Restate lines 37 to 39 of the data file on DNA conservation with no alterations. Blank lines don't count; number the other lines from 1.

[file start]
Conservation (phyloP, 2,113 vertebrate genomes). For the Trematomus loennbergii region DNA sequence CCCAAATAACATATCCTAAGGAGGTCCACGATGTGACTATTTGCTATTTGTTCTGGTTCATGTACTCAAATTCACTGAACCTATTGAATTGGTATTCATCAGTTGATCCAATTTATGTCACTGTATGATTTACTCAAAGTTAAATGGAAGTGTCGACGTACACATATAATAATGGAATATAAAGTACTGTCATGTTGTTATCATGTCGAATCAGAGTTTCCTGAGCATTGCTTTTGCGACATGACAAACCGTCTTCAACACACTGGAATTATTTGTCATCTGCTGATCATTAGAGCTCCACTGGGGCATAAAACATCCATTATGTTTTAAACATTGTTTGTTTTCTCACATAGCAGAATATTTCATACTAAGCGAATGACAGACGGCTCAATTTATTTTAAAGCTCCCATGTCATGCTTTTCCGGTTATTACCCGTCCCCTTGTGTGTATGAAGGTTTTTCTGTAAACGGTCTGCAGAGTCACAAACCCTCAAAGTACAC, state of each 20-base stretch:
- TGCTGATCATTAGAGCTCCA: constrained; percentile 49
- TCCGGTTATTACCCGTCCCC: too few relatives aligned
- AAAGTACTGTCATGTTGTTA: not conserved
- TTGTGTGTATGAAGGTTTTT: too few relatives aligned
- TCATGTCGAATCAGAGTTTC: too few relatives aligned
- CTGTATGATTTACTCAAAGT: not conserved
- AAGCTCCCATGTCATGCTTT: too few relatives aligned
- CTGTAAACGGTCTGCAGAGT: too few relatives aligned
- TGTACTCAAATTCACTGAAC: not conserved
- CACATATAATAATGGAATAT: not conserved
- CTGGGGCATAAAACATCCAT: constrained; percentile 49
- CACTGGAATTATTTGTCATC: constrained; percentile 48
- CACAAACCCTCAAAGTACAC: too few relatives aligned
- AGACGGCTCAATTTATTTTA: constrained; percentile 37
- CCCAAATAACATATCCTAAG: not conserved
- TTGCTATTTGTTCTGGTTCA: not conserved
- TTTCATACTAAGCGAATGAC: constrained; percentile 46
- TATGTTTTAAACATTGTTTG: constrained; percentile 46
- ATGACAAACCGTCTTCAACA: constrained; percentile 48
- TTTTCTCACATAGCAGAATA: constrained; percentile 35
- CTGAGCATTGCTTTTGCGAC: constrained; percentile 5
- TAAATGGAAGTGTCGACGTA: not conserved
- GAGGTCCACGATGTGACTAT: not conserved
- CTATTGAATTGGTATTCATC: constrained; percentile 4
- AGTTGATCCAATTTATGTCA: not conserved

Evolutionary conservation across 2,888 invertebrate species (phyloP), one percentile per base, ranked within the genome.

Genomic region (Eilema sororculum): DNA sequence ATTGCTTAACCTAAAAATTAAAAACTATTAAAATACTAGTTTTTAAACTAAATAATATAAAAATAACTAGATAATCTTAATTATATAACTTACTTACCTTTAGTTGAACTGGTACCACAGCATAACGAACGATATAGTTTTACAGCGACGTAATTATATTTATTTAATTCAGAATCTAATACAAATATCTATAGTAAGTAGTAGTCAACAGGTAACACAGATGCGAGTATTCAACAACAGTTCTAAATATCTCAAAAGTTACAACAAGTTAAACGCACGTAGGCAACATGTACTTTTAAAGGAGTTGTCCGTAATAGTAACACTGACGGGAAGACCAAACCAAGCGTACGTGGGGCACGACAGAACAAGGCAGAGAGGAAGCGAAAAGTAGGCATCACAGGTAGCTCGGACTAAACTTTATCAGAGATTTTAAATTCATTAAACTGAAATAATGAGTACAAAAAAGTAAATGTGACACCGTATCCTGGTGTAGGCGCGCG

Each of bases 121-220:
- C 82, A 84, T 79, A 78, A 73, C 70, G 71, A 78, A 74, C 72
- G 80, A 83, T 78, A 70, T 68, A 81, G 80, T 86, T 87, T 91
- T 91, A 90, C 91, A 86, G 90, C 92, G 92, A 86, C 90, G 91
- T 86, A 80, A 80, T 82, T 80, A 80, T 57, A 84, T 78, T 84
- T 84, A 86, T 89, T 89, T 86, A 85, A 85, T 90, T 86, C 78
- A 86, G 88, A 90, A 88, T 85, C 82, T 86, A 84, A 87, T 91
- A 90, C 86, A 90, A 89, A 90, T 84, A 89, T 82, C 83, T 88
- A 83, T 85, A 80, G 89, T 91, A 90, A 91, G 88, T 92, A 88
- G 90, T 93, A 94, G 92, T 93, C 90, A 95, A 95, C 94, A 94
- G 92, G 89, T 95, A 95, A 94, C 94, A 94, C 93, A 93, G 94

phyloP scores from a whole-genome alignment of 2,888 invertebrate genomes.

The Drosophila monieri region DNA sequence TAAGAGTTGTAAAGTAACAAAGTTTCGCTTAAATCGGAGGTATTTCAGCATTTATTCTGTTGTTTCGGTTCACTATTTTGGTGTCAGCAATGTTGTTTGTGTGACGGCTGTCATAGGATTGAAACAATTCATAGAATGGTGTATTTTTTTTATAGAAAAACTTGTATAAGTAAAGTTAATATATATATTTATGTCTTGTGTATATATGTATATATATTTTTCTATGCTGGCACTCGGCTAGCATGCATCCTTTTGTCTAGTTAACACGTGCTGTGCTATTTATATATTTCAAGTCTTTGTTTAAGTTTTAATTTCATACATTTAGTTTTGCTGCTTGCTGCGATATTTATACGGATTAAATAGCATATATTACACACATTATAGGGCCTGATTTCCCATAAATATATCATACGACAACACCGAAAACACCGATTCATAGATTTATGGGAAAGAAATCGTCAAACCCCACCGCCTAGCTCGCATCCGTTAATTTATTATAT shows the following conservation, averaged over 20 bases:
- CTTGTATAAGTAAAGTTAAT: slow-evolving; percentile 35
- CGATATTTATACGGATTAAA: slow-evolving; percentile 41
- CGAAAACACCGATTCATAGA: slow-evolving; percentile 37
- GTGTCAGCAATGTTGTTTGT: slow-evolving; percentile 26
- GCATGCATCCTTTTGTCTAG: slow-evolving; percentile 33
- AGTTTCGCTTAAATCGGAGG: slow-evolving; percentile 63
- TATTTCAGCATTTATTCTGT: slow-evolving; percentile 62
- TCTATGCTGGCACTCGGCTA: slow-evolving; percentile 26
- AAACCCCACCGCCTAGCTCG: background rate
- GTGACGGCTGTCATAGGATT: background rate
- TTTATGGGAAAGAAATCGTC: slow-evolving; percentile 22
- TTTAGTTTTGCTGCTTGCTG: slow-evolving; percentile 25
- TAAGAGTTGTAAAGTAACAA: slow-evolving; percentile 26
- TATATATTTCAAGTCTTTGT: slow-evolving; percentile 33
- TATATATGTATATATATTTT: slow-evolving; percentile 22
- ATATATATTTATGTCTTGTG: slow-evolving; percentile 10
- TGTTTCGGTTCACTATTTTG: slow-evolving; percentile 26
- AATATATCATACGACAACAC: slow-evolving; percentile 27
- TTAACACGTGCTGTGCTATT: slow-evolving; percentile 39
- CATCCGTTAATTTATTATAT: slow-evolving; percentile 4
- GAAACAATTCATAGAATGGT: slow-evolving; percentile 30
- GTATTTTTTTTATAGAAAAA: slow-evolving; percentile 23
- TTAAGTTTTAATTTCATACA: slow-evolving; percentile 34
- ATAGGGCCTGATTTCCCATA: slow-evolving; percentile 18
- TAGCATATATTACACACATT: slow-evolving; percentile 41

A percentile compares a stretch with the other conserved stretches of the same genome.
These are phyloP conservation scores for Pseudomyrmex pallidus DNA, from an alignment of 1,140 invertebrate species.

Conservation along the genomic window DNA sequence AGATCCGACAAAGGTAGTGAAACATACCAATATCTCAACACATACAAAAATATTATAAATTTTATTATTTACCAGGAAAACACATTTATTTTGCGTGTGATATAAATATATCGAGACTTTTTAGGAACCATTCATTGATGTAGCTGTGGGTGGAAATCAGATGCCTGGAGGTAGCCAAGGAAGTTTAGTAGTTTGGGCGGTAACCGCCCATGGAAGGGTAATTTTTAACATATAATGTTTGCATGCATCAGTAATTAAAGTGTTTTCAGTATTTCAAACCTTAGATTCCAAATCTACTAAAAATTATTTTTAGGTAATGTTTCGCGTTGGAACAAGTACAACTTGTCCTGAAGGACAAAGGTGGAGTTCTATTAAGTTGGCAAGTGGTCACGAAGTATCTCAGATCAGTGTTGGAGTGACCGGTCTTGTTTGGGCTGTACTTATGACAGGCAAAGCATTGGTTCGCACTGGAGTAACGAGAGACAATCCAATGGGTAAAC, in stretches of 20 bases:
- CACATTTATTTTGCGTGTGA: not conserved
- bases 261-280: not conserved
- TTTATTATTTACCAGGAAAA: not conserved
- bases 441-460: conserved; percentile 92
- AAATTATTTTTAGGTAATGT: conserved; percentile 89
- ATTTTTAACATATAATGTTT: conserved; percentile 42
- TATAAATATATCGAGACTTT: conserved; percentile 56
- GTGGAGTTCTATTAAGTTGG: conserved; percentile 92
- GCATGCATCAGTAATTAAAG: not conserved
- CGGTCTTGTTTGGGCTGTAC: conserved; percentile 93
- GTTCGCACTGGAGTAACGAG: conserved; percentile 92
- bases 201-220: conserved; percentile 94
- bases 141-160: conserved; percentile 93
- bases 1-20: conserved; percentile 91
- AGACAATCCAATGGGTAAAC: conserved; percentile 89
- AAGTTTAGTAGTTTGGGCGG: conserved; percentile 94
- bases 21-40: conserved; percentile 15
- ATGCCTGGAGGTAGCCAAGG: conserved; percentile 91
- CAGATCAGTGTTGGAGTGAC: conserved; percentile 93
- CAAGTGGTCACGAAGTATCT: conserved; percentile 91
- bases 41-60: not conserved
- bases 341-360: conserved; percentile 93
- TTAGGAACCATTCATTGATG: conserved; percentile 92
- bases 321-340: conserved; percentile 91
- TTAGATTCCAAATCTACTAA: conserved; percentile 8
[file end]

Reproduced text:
- A 83, T 85, A 80, G 89, T 91, A 90, A 91, G 88, T 92, A 88
- G 90, T 93, A 94, G 92, T 93, C 90, A 95, A 95, C 94, A 94
- G 92, G 89, T 95, A 95, A 94, C 94, A 94, C 93, A 93, G 94